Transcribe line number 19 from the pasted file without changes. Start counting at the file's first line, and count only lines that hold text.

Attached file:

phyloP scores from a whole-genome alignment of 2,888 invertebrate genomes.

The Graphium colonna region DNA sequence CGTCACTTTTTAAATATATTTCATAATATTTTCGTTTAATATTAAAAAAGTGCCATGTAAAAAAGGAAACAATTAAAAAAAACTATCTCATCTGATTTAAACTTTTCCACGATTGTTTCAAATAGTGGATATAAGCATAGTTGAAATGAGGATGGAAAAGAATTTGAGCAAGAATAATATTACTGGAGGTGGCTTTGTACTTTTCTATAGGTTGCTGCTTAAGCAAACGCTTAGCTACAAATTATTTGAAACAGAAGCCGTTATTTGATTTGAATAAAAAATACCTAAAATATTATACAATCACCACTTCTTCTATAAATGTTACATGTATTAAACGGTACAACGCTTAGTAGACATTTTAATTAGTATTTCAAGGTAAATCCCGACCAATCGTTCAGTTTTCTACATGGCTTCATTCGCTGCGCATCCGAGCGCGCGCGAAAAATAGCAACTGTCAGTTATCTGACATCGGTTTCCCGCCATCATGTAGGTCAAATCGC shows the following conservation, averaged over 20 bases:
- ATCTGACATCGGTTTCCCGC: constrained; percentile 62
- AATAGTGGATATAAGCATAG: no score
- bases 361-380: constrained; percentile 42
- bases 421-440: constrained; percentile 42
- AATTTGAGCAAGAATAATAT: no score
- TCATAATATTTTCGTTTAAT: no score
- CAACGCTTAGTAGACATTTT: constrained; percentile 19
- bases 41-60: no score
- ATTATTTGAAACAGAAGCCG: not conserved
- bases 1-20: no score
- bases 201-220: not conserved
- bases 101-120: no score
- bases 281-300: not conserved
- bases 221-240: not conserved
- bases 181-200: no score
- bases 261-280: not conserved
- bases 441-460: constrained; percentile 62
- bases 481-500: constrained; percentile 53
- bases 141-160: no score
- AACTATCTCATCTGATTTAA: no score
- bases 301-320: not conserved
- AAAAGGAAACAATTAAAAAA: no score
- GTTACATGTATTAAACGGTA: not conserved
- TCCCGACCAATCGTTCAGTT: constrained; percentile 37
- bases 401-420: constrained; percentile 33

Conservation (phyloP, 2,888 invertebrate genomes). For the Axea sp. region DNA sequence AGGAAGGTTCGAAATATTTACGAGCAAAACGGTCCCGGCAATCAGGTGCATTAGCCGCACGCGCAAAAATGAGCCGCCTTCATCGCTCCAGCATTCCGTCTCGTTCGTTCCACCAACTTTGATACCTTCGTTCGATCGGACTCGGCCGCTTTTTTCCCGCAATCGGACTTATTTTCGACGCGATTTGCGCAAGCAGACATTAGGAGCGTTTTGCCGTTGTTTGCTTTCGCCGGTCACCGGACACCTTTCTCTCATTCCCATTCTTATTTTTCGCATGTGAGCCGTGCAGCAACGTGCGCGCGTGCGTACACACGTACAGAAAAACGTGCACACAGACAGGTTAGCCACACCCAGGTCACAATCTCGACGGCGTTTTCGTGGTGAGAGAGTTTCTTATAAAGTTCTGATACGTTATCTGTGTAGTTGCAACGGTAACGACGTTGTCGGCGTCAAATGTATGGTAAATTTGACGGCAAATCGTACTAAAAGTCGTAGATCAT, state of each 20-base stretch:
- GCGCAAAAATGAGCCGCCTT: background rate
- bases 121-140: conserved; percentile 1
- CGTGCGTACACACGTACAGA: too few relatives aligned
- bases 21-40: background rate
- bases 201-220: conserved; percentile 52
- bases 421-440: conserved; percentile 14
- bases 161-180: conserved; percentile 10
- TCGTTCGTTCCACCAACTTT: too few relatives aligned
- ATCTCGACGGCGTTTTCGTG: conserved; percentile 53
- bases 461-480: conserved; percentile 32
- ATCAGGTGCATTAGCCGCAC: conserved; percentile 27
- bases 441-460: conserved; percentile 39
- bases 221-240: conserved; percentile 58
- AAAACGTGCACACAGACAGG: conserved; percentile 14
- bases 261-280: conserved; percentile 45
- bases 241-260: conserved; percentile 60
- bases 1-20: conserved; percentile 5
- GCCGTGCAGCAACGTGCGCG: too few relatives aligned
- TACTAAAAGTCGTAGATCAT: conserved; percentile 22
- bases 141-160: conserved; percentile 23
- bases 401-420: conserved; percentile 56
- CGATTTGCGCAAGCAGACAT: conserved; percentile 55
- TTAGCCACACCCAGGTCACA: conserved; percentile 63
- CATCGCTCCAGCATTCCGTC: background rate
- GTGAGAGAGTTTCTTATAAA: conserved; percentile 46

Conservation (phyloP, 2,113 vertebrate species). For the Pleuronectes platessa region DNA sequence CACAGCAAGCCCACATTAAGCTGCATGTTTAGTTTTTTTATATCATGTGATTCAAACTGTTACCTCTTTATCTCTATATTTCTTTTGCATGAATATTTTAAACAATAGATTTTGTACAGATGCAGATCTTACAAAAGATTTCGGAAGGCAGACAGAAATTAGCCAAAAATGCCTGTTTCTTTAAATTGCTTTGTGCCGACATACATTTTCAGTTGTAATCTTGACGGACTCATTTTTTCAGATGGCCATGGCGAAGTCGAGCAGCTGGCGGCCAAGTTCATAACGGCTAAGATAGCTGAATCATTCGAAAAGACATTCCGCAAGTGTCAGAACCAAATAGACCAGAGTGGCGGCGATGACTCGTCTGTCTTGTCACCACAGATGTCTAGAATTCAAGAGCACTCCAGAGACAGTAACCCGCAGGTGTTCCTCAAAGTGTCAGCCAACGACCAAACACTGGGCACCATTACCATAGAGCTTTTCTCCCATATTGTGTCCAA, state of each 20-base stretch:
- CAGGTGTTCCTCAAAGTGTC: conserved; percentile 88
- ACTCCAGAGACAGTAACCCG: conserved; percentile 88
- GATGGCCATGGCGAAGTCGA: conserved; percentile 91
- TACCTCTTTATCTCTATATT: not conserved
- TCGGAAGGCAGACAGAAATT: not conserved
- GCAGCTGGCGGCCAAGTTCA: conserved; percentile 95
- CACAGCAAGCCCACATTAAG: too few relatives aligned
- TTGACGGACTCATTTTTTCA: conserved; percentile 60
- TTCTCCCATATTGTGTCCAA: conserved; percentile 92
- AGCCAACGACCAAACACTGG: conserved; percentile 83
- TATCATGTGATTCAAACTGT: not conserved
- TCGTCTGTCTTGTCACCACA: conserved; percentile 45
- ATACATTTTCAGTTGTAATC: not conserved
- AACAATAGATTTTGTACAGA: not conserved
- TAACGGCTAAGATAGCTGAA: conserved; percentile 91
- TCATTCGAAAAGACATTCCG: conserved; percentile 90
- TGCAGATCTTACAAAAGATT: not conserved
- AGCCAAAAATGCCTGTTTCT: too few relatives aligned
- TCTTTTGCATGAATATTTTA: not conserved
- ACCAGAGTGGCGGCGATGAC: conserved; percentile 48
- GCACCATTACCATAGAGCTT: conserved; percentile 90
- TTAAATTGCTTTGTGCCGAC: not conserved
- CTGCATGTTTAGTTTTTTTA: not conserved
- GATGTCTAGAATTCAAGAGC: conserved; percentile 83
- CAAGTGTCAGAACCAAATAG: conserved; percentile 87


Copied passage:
- bases 441-460: constrained; percentile 62